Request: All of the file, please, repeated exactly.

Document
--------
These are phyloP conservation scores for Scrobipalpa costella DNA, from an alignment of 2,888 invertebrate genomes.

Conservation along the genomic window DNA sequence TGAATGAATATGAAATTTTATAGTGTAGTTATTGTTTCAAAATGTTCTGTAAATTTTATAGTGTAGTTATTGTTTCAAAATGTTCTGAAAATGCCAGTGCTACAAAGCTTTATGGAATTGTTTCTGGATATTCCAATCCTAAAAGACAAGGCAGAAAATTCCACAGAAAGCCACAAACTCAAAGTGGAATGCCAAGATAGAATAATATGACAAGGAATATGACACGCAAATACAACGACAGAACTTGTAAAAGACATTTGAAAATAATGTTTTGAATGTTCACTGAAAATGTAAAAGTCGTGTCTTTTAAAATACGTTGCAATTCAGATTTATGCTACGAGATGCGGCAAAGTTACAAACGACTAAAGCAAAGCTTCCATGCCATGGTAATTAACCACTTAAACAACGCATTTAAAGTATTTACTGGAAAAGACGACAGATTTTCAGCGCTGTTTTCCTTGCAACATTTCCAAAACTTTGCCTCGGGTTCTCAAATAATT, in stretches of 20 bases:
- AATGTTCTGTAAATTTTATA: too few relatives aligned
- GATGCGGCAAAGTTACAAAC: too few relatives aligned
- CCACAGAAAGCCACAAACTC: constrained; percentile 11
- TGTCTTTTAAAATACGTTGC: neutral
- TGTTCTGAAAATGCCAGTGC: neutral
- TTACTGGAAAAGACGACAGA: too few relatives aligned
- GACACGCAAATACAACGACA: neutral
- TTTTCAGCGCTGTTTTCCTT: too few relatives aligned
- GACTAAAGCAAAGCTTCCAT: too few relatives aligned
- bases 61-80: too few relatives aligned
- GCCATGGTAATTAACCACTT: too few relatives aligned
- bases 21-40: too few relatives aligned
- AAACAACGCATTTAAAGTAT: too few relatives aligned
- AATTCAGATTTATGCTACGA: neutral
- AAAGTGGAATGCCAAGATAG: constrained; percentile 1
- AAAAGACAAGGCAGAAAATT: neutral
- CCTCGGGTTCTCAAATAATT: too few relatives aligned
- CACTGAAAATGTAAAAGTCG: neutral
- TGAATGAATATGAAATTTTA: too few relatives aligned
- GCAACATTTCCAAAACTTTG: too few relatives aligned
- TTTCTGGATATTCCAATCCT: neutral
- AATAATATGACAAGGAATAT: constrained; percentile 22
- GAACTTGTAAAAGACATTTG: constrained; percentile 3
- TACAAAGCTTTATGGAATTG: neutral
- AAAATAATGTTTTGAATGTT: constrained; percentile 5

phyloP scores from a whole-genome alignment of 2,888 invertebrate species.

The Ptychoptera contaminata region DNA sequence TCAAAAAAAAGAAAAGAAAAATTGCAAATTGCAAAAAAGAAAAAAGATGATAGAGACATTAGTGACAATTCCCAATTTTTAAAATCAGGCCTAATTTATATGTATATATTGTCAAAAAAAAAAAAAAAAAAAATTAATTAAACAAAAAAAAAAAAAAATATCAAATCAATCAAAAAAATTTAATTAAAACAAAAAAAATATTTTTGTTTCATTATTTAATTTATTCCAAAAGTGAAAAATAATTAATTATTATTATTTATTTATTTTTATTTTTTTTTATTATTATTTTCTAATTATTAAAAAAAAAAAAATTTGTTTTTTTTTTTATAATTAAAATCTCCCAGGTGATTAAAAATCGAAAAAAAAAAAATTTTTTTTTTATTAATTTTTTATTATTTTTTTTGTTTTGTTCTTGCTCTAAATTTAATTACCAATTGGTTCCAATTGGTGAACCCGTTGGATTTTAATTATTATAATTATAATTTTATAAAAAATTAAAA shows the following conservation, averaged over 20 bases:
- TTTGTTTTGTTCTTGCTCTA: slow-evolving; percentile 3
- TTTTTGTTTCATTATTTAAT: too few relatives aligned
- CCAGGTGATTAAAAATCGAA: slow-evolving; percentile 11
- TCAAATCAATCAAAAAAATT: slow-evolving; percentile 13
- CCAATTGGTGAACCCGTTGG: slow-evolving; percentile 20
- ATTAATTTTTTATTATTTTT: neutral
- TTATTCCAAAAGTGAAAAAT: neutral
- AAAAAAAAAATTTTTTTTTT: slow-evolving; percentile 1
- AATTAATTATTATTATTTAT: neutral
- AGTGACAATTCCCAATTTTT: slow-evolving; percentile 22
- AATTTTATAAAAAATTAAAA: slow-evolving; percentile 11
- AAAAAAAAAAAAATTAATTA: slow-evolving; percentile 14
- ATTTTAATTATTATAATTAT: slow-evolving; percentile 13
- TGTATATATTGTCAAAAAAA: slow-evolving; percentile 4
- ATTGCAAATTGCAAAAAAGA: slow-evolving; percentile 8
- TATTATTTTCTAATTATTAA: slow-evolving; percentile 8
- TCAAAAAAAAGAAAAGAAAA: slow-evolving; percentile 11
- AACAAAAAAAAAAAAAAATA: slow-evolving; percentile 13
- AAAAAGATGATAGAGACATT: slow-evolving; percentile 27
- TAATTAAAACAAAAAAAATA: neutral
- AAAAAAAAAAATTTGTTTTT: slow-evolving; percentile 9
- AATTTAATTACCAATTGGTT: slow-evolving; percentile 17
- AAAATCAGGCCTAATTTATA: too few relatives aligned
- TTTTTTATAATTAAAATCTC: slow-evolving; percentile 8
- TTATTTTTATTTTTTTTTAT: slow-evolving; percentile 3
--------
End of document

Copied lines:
These are phyloP conservation scores for Scrobipalpa costella DNA, from an alignment of 2,888 invertebrate genomes.

Conservation along the genomic window DNA sequence TGAATGAATATGAAATTTTATAGTGTAGTTATTGTTTCAAAATGTTCTGTAAATTTTATAGTGTAGTTATTGTTTCAAAATGTTCTGAAAATGCCAGTGCTACAAAGCTTTATGGAATTGTTTCTGGATATTCCAATCCTAAAAGACAAGGCAGAAAATTCCACAGAAAGCCACAAACTCAAAGTGGAATGCCAAGATAGAATAATATGACAAGGAATATGACACGCAAATACAACGACAGAACTTGTAAAAGACATTTGAAAATAATGTTTTGAATGTTCACTGAAAATGTAAAAGTCGTGTCTTTTAAAATACGTTGCAATTCAGATTTATGCTACGAGATGCGGCAAAGTTACAAACGACTAAAGCAAAGCTTCCATGCCATGGTAATTAACCACTTAAACAACGCATTTAAAGTATTTACTGGAAAAGACGACAGATTTTCAGCGCTGTTTTCCTTGCAACATTTCCAAAACTTTGCCTCGGGTTCTCAAATAATT, in stretches of 20 bases:
- AATGTTCTGTAAATTTTATA: too few relatives aligned
- GATGCGGCAAAGTTACAAAC: too few relatives aligned
- CCACAGAAAGCCACAAACTC: constrained; percentile 11
- TGTCTTTTAAAATACGTTGC: neutral
- TGTTCTGAAAATGCCAGTGC: neutral
- TTACTGGAAAAGACGACAGA: too few relatives aligned
- GACACGCAAATACAACGACA: neutral
- TTTTCAGCGCTGTTTTCCTT: too few relatives aligned
- GACTAAAGCAAAGCTTCCAT: too few relatives aligned
- bases 61-80: too few relatives aligned
- GCCATGGTAATTAACCACTT: too few relatives aligned
- bases 21-40: too few relatives aligned
- AAACAACGCATTTAAAGTAT: too few relatives aligned
- AATTCAGATTTATGCTACGA: neutral
- AAAGTGGAATGCCAAGATAG: constrained; percentile 1
- AAAAGACAAGGCAGAAAATT: neutral
- CCTCGGGTTCTCAAATAATT: too few relatives aligned
- CACTGAAAATGTAAAAGTCG: neutral
- TGAATGAATATGAAATTTTA: too few relatives aligned
- GCAACATTTCCAAAACTTTG: too few relatives aligned
- TTTCTGGATATTCCAATCCT: neutral
- AATAATATGACAAGGAATAT: constrained; percentile 22
- GAACTTGTAAAAGACATTTG: constrained; percentile 3
- TACAAAGCTTTATGGAATTG: neutral
- AAAATAATGTTTTGAATGTT: constrained; percentile 5

phyloP scores from a whole-genome alignment of 2,888 invertebrate species.

The Ptychoptera contaminata region DNA sequence TCAAAAAAAAGAAAAGAAAAATTGCAAATTGCAAAAAAGAAAAAAGATGATAGAGACATTAGTGACAATTCCCAATTTTTAAAATCAGGCCTAATTTATATGTATATATTGTCAAAAAAAAAAAAAAAAAAAATTAATTAAACAAAAAAAAAAAAAAATATCAAATCAATCAAAAAAATTTAATTAAAACAAAAAAAATATTTTTGTTTCATTATTTAATTTATTCCAAAAGTGAAAAATAATTAATTATTATTATTTATTTATTTTTATTTTTTTTTATTATTATTTTCTAATTATTAAAAAAAAAAAAATTTGTTTTTTTTTTTATAATTAAAATCTCCCAGGTGATTAAAAATCGAAAAAAAAAAAATTTTTTTTTTATTAATTTTTTATTATTTTTTTTGTTTTGTTCTTGCTCTAAATTTAATTACCAATTGGTTCCAATTGGTGAACCCGTTGGATTTTAATTATTATAATTATAATTTTATAAAAAATTAAAA shows the following conservation, averaged over 20 bases:
- TTTGTTTTGTTCTTGCTCTA: slow-evolving; percentile 3
- TTTTTGTTTCATTATTTAAT: too few relatives aligned
- CCAGGTGATTAAAAATCGAA: slow-evolving; percentile 11
- TCAAATCAATCAAAAAAATT: slow-evolving; percentile 13
- CCAATTGGTGAACCCGTTGG: slow-evolving; percentile 20
- ATTAATTTTTTATTATTTTT: neutral
- TTATTCCAAAAGTGAAAAAT: neutral
- AAAAAAAAAATTTTTTTTTT: slow-evolving; percentile 1
- AATTAATTATTATTATTTAT: neutral
- AGTGACAATTCCCAATTTTT: slow-evolving; percentile 22
- AATTTTATAAAAAATTAAAA: slow-evolving; percentile 11
- AAAAAAAAAAAAATTAATTA: slow-evolving; percentile 14
- ATTTTAATTATTATAATTAT: slow-evolving; percentile 13
- TGTATATATTGTCAAAAAAA: slow-evolving; percentile 4
- ATTGCAAATTGCAAAAAAGA: slow-evolving; percentile 8
- TATTATTTTCTAATTATTAA: slow-evolving; percentile 8
- TCAAAAAAAAGAAAAGAAAA: slow-evolving; percentile 11
- AACAAAAAAAAAAAAAAATA: slow-evolving; percentile 13
- AAAAAGATGATAGAGACATT: slow-evolving; percentile 27
- TAATTAAAACAAAAAAAATA: neutral
- AAAAAAAAAAATTTGTTTTT: slow-evolving; percentile 9
- AATTTAATTACCAATTGGTT: slow-evolving; percentile 17
- AAAATCAGGCCTAATTTATA: too few relatives aligned
- TTTTTTATAATTAAAATCTC: slow-evolving; percentile 8
- TTATTTTTATTTTTTTTTAT: slow-evolving; percentile 3